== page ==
Mental Health Awareness Week runs from the 18th - 24th May 2020, the theme for this year is kindness. Now, more than ever it’s important we show kindness to one other. Giving and receiving acts of kindness can help to improve mental wellbeing by creating positive feelings.
I’m 10 weeks into social distancing, and like many of those around me, I’ve had up days, and down days. Some days fly by, and are made better by the little things, a stroll in the park or a nice meal. Others knock me side-ways, and I don’t manage to do much of anything. Which reminds me that I’m three weeks late submitting this blog (apologies Time to Change Wales). With more time to spare during lockdown, it’s easy to put unrealistic expectations on ourselves. This might be the time to complete those niggly tasks we never got round to; like clearing your wardrobe, learning a skill you’d always wanted to or even getting that lean six pack you’d always dreamed of (yes – I’ve bought the Joe Wicks 90 day plan, and no – I haven’t started it yet) .
A daily dose of social media has led me to feel the pressure to make the most of this time by adopting new skills; maybe learn a language, read tens of books, join a virtual book club, learn how to bake the perfect banana bread or become a culinary connoisseur and Instagram star. Find the meaning of life.
I must admit, the endless possibilities were exciting at the beginning, the world was my oyster. However, it soon transpired into feelings of guilt for not achieving as much as I’d set out to, along with a sense of worthlessness. Much like setting yourself ridiculous new year’s resolutions and feeling disappointed when you, of course, fail. My unrealistic expectations made each day a little harder, when in reality, I was finding getting out of bed and showering at a decent time each day enough of a mountain to climb.
"I find showing kindness to others an easier task than showing kindness to myself; the socially distanced conversation with a neighbour, a smile and a ‘stay safe’ to a cashier, or taking a second to show my appreciation to loved ones. This is something that comes naturally to me. In future, I want to afford the same kindness to myself."
Recently, I’ve let those expectations go and now my to-do lists consist of the most basic tasks; such as setting out a morning routine and a weekly plan for exercising. In the past couple of weeks, I’ve dropped the expectations of learning a new language or mastering a Boeuf Bourguignon, however, I must admit that I’m partial to the occasional banana bread. So, what changed? And why have my expectations of lockdown suddenly dwindled into mundane tasks? After a little thought and reflection, it dawned on me that these are of course, strange times. As everyone keeps telling me, ‘unprecedented’. Despite wishing things could get back to ‘precedented times’, surviving and dealing with the implications of a global pandemic as it is now, is and should be my priority. In turn, learning a new language didn’t seem so important and focusing on the little tasks that make up my day did.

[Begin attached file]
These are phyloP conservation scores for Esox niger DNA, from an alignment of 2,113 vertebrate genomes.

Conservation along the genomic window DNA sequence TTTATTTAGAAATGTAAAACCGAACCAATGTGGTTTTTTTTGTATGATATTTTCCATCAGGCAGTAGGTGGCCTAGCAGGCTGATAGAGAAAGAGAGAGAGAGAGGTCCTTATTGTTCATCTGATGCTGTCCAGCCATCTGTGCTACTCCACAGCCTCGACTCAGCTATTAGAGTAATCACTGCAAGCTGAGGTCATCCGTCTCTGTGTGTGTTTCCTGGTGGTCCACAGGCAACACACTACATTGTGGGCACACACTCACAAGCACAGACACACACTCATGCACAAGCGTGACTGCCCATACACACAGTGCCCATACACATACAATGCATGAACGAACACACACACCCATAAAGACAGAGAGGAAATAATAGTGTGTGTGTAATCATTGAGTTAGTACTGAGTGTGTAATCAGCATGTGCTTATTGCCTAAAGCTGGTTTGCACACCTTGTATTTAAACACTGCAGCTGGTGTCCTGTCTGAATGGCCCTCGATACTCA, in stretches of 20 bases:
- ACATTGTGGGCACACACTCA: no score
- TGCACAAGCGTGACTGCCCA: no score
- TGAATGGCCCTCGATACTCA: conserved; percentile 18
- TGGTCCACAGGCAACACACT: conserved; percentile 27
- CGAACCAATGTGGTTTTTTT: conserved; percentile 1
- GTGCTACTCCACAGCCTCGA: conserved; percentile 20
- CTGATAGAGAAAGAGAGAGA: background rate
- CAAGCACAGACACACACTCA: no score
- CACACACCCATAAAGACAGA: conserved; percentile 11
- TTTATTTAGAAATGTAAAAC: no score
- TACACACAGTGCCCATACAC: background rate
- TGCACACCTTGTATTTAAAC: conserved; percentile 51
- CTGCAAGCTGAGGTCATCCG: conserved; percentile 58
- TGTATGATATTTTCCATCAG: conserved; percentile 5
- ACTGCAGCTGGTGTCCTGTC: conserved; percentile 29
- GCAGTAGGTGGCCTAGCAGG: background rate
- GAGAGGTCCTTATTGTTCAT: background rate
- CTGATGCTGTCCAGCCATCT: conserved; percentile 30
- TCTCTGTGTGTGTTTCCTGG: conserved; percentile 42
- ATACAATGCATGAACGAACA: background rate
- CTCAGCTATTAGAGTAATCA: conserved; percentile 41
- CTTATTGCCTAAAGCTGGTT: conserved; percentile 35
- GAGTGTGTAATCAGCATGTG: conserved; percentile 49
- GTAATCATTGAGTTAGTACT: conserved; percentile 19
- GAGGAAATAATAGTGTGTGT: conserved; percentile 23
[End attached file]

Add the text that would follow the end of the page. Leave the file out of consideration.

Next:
Now, more than ever, focusing on the fundamental is important. For me, that definitely includes kindness. At a time where suffering is a global commonality, kindness is easy to practice and makes a huge difference. Being kind is usually seen as something we do for others, but for me, being kind to myself is just as important and can be much more difficult. By relieving the pressure that I have put on myself over the last couple of weeks, I’ve become more productive, more present and happier. Ultimately, I’ve become kinder to myself.
I find showing kindness to others an easier task than showing kindness to myself; the socially distanced conversation with a neighbour, a smile and a ‘stay safe’ to a cashier, or taking a second to show my appreciation to loved ones. This is something that comes naturally to me. In future, I want to afford the same kindness to myself. This might sound selfish to some, but I make no apologies, becoming kinder to myself will in turn give me the happiness to do the same to others and the strength to face these ‘unprecedented’ times and whatever may come afterwards
Iestyn is a mental health activist and LGBT rights campaigner. Iestyn often shares his experiences of living with OCD and his experiences of being gay in Wales.